Driving safely always requires one hundred percent of the driver’s attention. Any distraction from the task at hand is an invitation for disaster. Since the advent of texting or attending to emails or voicemails on mobile devices, the amount of accidents caused by distracted driving has skyrocketed, as a reckless driving lawyer Fairfax, VA trusts knows well.
Nothing is more annoying than following a driver who cannot stay in the correct lane, varies their speed, and is generally inattentive to what is going on around them. Even more unnerving is when you pass this driver, they are looking at their phone and/or texting while they drive.
Several traffic laws have been passed on the state and local level designed to prohibit texting while driving. On a federal level, laws have been created to ban texting while driving for specified federal employees. As of March 2018, texting while driving is banned in 47 states and Washington D.C. for all drivers. Only in Montana and Arizona is it still legal to text and drive. Missouri has banned texting for novice or new drivers.
What happens if you are caught texting while driving?
The punishment varies by jurisdiction. Most areas where texting is illegal, you can be pulled over for texting even if it involves no other violation. This is called “primary enforcement”. In a small amount of jurisdictions, you can be ticketed for texting while driving only if you are pulled over for a different violation.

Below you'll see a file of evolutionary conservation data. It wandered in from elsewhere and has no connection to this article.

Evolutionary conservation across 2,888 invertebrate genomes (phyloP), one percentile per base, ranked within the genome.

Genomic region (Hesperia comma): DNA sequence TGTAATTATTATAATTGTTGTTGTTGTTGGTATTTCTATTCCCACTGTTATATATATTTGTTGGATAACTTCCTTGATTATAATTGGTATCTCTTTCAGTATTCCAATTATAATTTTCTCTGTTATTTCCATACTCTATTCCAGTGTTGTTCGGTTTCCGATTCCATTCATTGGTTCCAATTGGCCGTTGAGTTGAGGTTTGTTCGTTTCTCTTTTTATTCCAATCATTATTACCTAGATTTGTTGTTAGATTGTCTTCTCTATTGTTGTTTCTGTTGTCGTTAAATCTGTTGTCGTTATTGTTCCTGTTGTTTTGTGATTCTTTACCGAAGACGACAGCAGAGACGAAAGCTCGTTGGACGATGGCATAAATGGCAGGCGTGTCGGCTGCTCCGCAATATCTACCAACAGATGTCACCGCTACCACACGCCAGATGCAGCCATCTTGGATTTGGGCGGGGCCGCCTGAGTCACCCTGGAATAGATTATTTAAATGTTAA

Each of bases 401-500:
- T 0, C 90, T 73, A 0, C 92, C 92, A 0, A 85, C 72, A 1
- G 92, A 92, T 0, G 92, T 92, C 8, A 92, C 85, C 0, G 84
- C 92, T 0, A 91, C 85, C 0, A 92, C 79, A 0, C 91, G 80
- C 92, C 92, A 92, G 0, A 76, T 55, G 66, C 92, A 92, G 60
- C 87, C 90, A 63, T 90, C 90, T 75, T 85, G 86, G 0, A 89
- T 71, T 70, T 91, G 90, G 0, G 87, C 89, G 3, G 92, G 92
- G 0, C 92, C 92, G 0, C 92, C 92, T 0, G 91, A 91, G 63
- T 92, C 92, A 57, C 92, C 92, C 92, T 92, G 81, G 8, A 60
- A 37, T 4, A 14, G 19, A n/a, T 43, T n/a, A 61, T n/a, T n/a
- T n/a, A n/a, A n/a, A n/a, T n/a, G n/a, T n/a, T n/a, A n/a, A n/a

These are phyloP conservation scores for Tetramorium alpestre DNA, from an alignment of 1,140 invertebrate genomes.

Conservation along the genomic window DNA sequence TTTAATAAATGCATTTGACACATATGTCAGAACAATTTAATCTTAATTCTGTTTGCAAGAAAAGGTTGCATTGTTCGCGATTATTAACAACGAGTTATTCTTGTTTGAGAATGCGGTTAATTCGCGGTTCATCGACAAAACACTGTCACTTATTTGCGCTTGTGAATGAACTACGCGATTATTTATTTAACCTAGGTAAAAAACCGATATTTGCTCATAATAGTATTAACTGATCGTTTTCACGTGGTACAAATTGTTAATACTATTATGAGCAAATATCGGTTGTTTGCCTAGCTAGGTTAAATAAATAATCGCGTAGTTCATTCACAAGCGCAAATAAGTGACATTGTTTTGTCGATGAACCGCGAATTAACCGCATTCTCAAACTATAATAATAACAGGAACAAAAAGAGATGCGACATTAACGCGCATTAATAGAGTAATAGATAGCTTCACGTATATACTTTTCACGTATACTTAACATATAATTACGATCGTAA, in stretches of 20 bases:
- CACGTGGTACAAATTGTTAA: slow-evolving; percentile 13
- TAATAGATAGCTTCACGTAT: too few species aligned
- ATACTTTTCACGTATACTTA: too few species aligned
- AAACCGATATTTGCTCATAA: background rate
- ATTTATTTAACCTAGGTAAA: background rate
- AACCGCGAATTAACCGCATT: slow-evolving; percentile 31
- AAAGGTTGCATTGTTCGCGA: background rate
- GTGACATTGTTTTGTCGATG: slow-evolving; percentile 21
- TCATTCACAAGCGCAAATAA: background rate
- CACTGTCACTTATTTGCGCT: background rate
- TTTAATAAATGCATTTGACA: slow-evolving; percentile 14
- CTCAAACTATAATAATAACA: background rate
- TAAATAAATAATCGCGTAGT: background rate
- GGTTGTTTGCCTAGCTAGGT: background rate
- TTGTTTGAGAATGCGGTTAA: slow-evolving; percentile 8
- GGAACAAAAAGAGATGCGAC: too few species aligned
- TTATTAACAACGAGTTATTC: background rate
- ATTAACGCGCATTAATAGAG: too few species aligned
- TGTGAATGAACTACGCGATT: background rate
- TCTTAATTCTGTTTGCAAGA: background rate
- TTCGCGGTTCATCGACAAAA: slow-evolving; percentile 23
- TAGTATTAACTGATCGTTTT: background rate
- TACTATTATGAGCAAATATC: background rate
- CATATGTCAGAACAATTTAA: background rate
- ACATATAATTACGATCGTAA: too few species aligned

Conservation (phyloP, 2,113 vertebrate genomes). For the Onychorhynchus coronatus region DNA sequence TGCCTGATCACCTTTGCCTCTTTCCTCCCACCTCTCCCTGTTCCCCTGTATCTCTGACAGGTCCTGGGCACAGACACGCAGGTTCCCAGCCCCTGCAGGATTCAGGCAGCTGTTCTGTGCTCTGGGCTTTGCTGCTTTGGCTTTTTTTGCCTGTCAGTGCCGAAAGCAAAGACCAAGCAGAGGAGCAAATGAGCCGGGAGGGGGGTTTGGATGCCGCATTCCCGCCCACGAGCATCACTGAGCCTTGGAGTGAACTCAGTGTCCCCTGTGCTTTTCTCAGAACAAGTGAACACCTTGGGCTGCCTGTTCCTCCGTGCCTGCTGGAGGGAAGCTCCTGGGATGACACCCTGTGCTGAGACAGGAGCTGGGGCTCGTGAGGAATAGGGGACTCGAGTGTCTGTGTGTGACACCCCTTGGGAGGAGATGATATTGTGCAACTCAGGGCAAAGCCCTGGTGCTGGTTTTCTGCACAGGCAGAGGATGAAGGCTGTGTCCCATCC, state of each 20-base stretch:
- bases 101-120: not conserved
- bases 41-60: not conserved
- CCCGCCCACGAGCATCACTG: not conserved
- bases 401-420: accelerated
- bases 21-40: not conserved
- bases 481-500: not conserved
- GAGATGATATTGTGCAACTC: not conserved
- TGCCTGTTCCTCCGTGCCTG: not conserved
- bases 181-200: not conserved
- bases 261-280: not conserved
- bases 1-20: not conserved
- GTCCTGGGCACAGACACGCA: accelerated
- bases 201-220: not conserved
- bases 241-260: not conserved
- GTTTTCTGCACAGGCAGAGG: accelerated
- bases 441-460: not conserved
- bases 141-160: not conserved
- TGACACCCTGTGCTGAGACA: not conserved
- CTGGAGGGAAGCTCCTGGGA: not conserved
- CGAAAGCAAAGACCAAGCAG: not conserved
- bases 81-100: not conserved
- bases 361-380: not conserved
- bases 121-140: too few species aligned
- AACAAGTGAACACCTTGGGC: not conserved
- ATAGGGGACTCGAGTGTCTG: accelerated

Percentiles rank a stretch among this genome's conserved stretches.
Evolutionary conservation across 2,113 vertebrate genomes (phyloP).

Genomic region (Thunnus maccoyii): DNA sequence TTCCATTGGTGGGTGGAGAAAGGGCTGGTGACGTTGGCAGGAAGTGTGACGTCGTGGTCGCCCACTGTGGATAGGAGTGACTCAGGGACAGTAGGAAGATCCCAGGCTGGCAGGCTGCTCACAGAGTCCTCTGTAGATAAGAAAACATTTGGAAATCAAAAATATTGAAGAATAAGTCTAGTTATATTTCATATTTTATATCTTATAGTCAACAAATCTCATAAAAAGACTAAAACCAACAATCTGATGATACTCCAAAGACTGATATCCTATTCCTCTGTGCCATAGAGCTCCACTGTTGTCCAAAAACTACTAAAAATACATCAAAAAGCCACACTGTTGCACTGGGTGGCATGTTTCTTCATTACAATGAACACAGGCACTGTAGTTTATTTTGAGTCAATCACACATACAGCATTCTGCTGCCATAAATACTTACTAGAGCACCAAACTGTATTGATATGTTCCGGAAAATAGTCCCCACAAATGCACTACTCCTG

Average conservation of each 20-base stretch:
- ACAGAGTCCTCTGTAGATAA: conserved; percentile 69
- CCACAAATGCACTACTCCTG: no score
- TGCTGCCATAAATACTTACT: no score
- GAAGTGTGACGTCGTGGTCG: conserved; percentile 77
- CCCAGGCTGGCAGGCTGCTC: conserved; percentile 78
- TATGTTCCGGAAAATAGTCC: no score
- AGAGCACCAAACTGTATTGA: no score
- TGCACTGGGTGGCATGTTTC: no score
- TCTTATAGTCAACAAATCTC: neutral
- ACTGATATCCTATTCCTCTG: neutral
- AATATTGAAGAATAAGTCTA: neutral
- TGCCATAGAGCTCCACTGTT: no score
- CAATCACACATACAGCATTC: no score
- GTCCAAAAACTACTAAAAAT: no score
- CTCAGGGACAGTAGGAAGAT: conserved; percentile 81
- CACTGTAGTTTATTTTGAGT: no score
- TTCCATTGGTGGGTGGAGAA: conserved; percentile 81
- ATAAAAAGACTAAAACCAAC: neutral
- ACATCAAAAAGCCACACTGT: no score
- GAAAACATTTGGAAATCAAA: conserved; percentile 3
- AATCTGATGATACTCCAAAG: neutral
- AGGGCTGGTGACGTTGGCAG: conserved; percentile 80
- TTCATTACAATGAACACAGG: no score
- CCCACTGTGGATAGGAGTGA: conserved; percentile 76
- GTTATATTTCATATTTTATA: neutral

If you are ticketed for texting while driving you can face punishments that include fines, along with points on your driver’s license. If you are guilty of multiple offenses of texting while driving in some states you could possibly face jail time.
What happens if you cause an accident and you were texting while driving?
The consequences of causing an accident while driving and texting can be catastrophic. Texting and driving can cause accidents that may involve fatalities. In cases such as this, you could be charged with reckless driving, which, by itself, results in serious ramifications, including:
- Jail time
- Large fines
- A felony on your record
- Possible loss of your driver’s license
- If your job requires driving, that job could be in jeopardy
- The status or removal of a security clearance if you have one
In addition, the family of the deceased may file a wrongful death lawsuit against you. The fact that you are found guilty of texting while driving may prove negligence or recklessness, which can affect the findings in additional lawsuits against you.
It is never, under any circumstances, a good idea to take your attention away from driving. Nothing on your phone is as important or urgent as the task at hand — getting from one place to another in a manner that is safe for you and everyone around you. Distracted driving is every bit as dangerous as driving under the influence, only it is more prevalent. Merely sending or looking at a text can quickly turn into a deadly crash that could have been prevented by waiting for a safe time and place to check your phone.
Thank you to our friends and contributors at David Bate Law Office for their insight into reckless driving.